## How do you apply the Simplex Method to a standard minimization problem?

Example 2 illustrates how to convert a standard minimization problem into a standard maximization problem. These problems are called the dual of each other. The solutions of the dual problems are related and can be exploited to solve both problems simultaneously.

Let’s look at the solution of each linear programming problem graphically. For each problem, let’s look at a graph of the feasible region and a table of corner points with corresponding objective function values. From the table, we see that the solutions share the same objective function value at their respective solutions.

Although the corner points yielding the maximum or minimum are not the same, the value of the objective function at the optimal corner point is the same, 100. In other words,

Another connection between the dual problems is evident if we apply the Simplex Method to the dual maximization problem

If we rearrange the objective function and add slack variables to the constraints, we get the system of equations

This system corresponds to the initial simplex tableau shown below. The pivot column is the second column and the quotients can be formed to yield

The pivot for this tableau is the 3 in the first row, second column. If we multiply the first row by ^{1}/_{3}, the pivot becomes a 1 and results in the tableau

The first simplex iteration is completed by creating zeros in the rest of the pivot column. To change these entries, multiply the first row by -4 and add it to the second row. Then multiply the first row by 24 and add it to the third row.

Now that the pivot is a one and the rest of the pivot column are zeros, look at the indicator row to see if another Simplex Method iteration is needed. Since the entry in the first column of the indicator row, -8, is negative, we make the first column the new pivot column.

The quotients for each row of the tableau are formed below:

The smallest ratio is in the second row. The pivot, ^{8}/_{3}, must be changed to a 1 by multiplying the second row by ,

Once the pivot is a one, row operations are used to change the rest of the pivot column to zeros.

The entry in the first row of the pivot column is

changed to a zero by placing the sum –^{1}/_{3} of times the second row and the first row in the first row. The entry in the third row of the pivot column is changed to a zero by placing the sum of 8 times the second row and the third row in the third row,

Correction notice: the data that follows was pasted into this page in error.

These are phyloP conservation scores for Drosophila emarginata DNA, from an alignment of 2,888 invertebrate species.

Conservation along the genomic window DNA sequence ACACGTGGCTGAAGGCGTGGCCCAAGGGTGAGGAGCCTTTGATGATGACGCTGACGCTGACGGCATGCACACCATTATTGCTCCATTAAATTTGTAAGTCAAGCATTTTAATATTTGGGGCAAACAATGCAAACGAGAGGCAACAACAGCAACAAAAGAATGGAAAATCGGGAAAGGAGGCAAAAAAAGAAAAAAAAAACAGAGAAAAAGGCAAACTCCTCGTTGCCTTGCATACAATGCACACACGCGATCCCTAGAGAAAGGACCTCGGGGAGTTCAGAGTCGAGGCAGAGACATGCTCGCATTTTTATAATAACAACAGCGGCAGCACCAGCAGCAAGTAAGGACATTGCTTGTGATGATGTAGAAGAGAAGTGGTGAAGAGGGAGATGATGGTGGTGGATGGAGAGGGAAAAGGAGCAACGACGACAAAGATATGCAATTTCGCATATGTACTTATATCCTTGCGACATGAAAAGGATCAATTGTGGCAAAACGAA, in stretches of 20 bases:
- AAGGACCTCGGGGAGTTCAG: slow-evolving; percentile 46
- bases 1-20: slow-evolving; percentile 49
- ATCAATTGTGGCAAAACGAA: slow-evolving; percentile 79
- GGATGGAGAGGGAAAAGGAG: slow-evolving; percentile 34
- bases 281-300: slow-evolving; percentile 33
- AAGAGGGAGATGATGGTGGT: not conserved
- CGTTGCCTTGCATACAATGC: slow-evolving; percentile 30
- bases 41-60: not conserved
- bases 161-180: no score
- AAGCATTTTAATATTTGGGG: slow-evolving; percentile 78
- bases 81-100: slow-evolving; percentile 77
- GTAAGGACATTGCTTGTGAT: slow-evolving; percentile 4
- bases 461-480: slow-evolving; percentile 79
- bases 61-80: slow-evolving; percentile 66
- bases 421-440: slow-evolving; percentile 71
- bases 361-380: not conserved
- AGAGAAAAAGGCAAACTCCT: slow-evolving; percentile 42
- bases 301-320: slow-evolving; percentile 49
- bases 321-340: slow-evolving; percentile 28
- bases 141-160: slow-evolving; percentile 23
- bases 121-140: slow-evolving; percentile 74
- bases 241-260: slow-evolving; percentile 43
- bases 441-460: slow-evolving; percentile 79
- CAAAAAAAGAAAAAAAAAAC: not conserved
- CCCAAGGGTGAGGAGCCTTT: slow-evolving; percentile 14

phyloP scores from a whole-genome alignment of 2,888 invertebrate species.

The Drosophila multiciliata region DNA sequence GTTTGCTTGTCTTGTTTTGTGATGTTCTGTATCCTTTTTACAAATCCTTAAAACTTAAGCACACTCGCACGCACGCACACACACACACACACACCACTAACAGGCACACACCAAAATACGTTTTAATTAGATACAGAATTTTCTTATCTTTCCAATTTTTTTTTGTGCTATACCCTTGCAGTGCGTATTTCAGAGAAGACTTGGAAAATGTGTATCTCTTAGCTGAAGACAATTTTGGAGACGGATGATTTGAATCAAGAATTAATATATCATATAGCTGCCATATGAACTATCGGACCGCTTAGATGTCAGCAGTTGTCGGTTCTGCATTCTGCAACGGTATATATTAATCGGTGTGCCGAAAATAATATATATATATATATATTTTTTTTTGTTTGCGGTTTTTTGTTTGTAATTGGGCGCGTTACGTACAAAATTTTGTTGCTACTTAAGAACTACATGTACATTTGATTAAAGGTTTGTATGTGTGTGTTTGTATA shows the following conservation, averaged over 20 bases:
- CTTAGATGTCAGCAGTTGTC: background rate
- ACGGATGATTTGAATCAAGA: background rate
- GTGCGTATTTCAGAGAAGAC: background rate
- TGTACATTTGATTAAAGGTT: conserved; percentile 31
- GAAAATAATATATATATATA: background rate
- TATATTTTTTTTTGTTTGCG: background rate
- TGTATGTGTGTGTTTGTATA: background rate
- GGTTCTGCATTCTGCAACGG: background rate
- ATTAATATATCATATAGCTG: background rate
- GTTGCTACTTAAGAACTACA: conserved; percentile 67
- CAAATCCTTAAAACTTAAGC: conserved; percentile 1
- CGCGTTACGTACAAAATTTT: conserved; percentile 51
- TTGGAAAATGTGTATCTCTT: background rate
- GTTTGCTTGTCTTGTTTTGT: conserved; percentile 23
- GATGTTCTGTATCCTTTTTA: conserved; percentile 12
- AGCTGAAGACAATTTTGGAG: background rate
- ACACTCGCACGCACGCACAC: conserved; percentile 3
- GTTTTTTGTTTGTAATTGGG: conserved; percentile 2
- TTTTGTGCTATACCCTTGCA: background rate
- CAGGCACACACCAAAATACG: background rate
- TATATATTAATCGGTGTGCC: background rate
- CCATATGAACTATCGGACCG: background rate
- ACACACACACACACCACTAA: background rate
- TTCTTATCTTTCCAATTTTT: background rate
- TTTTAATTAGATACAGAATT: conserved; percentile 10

Since the indicator row no longer contains any negative entries, we have reached the final tableau. If we examine the final simplex tableau carefully, we can see the solution to the standard maximization problem and the standard minimization problem:

The final simplex tableau gives the solution to the standard maximization problem and the solution to the corresponding dual standard minimization problem. This means that as long as we can solve the standard maximization problem with the Simplex Method, we get the solution to the dual standard minimization problem for free. This suggests a strategy for solving standard minimization problems.

**How to Solve a Standard Minimization Problem with the Dual Problem**

1. Make sure the minimization problem is in standard form. If it is not in standard form, modify the problem to put it in standard form.2. Find the dual standard maximization problem.3. Apply the Simplex Method to solve the dual maximization problem.4. Once the final simplex tableau has been calculated, the minimum value of the standard minimization problem’s objective function is the same as the maximum value of the standard maximization problem’s objective function.5. The solution to the standard minimization problem is found in the bottom row of the final simplex tableau in the columns corresponding to the slack variables.

### Example 3 Find the Optimal Solution

In Section 4.2, we solved the linear programming problem

using a graph. In Example 2, we found the associated dual maximization problem,

Apply the Simplex Method to this dual problem to solve the minimization problem.

**Solution** In Example 1 and Example 2 we wrote this problem as a standard minimization problem and found the dual maximization problem. In this example, we’ll take the dual problem,

and apply the Simplex Method.

The initial simplex tableau is formed from the system of equations

Notice that the slack variables *s*_{1} and *s*_{2} are included in the equations corresponding to the constraints, and the objective function has been rearranged appropriately.

The initial tableau is

The most negative entry in the indicator row is -32, so the second column is the pivot column. Now calculate the quotients to find the pivot row,

The smallest quotient corresponds to putting the pivot in the second row, second column. To change the entry in this position to a one, multiply the second row by ^{1}/_{4}:

To put zeros in the rest of the pivot column, we utilize more row operations.

Since the indicator row is non-negative, this tableau corresponds to the optimal solution. The solution is found in the indicator row under the columns for the slack variables. The lowest value for *w* is 8 and occurs at (*y*_{1}, *y*_{2}) = (0, 8).